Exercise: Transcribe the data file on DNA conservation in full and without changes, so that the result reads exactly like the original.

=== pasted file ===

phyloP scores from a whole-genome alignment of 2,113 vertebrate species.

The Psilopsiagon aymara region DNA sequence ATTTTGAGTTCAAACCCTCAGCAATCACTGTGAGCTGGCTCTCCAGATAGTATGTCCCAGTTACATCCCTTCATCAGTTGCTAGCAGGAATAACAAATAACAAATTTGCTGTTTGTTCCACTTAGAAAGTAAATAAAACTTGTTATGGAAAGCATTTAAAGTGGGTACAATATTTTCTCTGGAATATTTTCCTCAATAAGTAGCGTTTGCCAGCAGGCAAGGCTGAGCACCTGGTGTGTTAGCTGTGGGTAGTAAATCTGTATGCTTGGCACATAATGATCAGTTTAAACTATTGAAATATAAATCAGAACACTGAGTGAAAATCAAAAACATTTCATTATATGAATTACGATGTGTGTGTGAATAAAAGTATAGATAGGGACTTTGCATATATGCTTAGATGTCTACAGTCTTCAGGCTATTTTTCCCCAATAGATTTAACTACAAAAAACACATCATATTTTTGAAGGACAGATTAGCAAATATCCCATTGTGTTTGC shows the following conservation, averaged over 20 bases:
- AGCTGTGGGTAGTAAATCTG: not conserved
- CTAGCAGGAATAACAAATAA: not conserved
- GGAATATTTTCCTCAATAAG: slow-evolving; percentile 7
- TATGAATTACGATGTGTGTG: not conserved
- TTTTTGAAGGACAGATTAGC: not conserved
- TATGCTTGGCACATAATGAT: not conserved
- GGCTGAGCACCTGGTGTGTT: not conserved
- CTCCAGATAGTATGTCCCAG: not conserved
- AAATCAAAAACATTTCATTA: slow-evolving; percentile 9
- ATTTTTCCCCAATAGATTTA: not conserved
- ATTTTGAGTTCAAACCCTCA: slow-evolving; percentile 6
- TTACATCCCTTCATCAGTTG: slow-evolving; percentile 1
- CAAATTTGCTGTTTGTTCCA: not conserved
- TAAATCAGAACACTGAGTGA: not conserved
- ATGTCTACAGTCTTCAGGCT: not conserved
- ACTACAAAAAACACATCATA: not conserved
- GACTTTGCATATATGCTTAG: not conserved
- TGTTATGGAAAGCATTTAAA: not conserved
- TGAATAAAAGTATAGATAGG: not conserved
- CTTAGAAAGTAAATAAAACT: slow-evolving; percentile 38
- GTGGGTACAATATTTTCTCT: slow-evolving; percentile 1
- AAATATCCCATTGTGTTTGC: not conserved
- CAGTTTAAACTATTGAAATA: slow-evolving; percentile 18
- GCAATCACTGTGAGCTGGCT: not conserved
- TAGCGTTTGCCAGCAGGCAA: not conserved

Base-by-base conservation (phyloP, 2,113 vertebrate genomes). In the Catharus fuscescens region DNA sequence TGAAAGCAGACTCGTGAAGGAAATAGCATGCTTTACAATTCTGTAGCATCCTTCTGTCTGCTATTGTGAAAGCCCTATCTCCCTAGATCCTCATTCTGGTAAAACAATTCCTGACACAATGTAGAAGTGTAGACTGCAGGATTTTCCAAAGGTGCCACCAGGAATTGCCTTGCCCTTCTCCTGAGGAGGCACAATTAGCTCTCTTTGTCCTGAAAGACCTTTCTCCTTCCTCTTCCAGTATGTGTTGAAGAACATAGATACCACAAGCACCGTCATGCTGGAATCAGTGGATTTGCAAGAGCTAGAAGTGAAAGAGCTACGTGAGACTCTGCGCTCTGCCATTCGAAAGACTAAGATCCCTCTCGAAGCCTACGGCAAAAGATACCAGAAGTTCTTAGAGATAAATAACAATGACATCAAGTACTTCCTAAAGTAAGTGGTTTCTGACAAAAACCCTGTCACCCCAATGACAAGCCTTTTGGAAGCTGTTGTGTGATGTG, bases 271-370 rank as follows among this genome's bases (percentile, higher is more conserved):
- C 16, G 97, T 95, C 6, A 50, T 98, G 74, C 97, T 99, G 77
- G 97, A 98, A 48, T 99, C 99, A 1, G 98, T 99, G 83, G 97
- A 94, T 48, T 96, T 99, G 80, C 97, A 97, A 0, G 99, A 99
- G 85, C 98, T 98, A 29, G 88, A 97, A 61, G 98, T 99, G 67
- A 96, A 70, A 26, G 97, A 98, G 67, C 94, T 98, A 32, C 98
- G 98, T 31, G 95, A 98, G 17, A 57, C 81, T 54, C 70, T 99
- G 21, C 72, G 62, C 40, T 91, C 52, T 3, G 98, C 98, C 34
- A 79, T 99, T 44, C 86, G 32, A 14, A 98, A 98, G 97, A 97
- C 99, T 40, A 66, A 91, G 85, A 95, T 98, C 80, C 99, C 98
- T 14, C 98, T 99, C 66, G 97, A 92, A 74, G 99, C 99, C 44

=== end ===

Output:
phyloP scores from a whole-genome alignment of 2,113 vertebrate species.

The Psilopsiagon aymara region DNA sequence ATTTTGAGTTCAAACCCTCAGCAATCACTGTGAGCTGGCTCTCCAGATAGTATGTCCCAGTTACATCCCTTCATCAGTTGCTAGCAGGAATAACAAATAACAAATTTGCTGTTTGTTCCACTTAGAAAGTAAATAAAACTTGTTATGGAAAGCATTTAAAGTGGGTACAATATTTTCTCTGGAATATTTTCCTCAATAAGTAGCGTTTGCCAGCAGGCAAGGCTGAGCACCTGGTGTGTTAGCTGTGGGTAGTAAATCTGTATGCTTGGCACATAATGATCAGTTTAAACTATTGAAATATAAATCAGAACACTGAGTGAAAATCAAAAACATTTCATTATATGAATTACGATGTGTGTGTGAATAAAAGTATAGATAGGGACTTTGCATATATGCTTAGATGTCTACAGTCTTCAGGCTATTTTTCCCCAATAGATTTAACTACAAAAAACACATCATATTTTTGAAGGACAGATTAGCAAATATCCCATTGTGTTTGC shows the following conservation, averaged over 20 bases:
- AGCTGTGGGTAGTAAATCTG: not conserved
- CTAGCAGGAATAACAAATAA: not conserved
- GGAATATTTTCCTCAATAAG: slow-evolving; percentile 7
- TATGAATTACGATGTGTGTG: not conserved
- TTTTTGAAGGACAGATTAGC: not conserved
- TATGCTTGGCACATAATGAT: not conserved
- GGCTGAGCACCTGGTGTGTT: not conserved
- CTCCAGATAGTATGTCCCAG: not conserved
- AAATCAAAAACATTTCATTA: slow-evolving; percentile 9
- ATTTTTCCCCAATAGATTTA: not conserved
- ATTTTGAGTTCAAACCCTCA: slow-evolving; percentile 6
- TTACATCCCTTCATCAGTTG: slow-evolving; percentile 1
- CAAATTTGCTGTTTGTTCCA: not conserved
- TAAATCAGAACACTGAGTGA: not conserved
- ATGTCTACAGTCTTCAGGCT: not conserved
- ACTACAAAAAACACATCATA: not conserved
- GACTTTGCATATATGCTTAG: not conserved
- TGTTATGGAAAGCATTTAAA: not conserved
- TGAATAAAAGTATAGATAGG: not conserved
- CTTAGAAAGTAAATAAAACT: slow-evolving; percentile 38
- GTGGGTACAATATTTTCTCT: slow-evolving; percentile 1
- AAATATCCCATTGTGTTTGC: not conserved
- CAGTTTAAACTATTGAAATA: slow-evolving; percentile 18
- GCAATCACTGTGAGCTGGCT: not conserved
- TAGCGTTTGCCAGCAGGCAA: not conserved

Base-by-base conservation (phyloP, 2,113 vertebrate genomes). In the Catharus fuscescens region DNA sequence TGAAAGCAGACTCGTGAAGGAAATAGCATGCTTTACAATTCTGTAGCATCCTTCTGTCTGCTATTGTGAAAGCCCTATCTCCCTAGATCCTCATTCTGGTAAAACAATTCCTGACACAATGTAGAAGTGTAGACTGCAGGATTTTCCAAAGGTGCCACCAGGAATTGCCTTGCCCTTCTCCTGAGGAGGCACAATTAGCTCTCTTTGTCCTGAAAGACCTTTCTCCTTCCTCTTCCAGTATGTGTTGAAGAACATAGATACCACAAGCACCGTCATGCTGGAATCAGTGGATTTGCAAGAGCTAGAAGTGAAAGAGCTACGTGAGACTCTGCGCTCTGCCATTCGAAAGACTAAGATCCCTCTCGAAGCCTACGGCAAAAGATACCAGAAGTTCTTAGAGATAAATAACAATGACATCAAGTACTTCCTAAAGTAAGTGGTTTCTGACAAAAACCCTGTCACCCCAATGACAAGCCTTTTGGAAGCTGTTGTGTGATGTG, bases 271-370 rank as follows among this genome's bases (percentile, higher is more conserved):
- C 16, G 97, T 95, C 6, A 50, T 98, G 74, C 97, T 99, G 77
- G 97, A 98, A 48, T 99, C 99, A 1, G 98, T 99, G 83, G 97
- A 94, T 48, T 96, T 99, G 80, C 97, A 97, A 0, G 99, A 99
- G 85, C 98, T 98, A 29, G 88, A 97, A 61, G 98, T 99, G 67
- A 96, A 70, A 26, G 97, A 98, G 67, C 94, T 98, A 32, C 98
- G 98, T 31, G 95, A 98, G 17, A 57, C 81, T 54, C 70, T 99
- G 21, C 72, G 62, C 40, T 91, C 52, T 3, G 98, C 98, C 34
- A 79, T 99, T 44, C 86, G 32, A 14, A 98, A 98, G 97, A 97
- C 99, T 40, A 66, A 91, G 85, A 95, T 98, C 80, C 99, C 98
- T 14, C 98, T 99, C 66, G 97, A 92, A 74, G 99, C 99, C 44